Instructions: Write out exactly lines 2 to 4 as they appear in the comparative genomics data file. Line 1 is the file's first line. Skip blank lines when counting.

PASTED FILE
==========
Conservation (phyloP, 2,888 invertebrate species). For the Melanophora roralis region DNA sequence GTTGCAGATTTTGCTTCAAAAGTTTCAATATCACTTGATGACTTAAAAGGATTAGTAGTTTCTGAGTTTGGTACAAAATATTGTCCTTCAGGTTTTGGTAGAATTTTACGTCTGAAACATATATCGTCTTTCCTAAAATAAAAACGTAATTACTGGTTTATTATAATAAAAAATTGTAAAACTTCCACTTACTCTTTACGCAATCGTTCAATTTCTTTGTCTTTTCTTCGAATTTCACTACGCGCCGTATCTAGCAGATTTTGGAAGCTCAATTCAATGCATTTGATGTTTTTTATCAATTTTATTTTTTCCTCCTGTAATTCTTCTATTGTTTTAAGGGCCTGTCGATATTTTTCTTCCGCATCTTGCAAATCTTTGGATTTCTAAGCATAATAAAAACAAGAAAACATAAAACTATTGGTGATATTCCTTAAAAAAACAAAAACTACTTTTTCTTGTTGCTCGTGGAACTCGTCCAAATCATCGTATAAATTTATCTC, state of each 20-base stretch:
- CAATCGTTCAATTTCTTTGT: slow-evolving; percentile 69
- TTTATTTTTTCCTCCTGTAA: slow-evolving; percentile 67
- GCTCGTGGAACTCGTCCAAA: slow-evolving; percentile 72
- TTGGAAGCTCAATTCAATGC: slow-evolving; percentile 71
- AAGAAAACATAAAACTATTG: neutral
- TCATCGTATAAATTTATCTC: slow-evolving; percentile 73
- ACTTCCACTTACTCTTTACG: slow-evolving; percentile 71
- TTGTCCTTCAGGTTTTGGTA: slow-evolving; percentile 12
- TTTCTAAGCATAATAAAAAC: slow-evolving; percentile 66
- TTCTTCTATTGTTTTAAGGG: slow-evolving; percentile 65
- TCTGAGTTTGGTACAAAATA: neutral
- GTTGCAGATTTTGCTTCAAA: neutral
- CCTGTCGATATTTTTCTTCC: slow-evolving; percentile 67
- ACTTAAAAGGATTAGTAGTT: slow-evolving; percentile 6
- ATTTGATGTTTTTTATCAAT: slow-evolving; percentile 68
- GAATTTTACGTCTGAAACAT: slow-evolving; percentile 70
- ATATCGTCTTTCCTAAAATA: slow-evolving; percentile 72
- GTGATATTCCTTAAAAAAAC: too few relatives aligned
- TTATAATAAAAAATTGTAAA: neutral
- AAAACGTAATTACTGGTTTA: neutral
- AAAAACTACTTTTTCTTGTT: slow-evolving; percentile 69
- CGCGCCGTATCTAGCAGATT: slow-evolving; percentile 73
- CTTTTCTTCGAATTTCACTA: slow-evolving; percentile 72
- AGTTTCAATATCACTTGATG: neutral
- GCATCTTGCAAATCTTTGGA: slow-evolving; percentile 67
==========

- CAATCGTTCAATTTCTTTGT: slow-evolving; percentile 69
- TTTATTTTTTCCTCCTGTAA: slow-evolving; percentile 67
- GCTCGTGGAACTCGTCCAAA: slow-evolving; percentile 72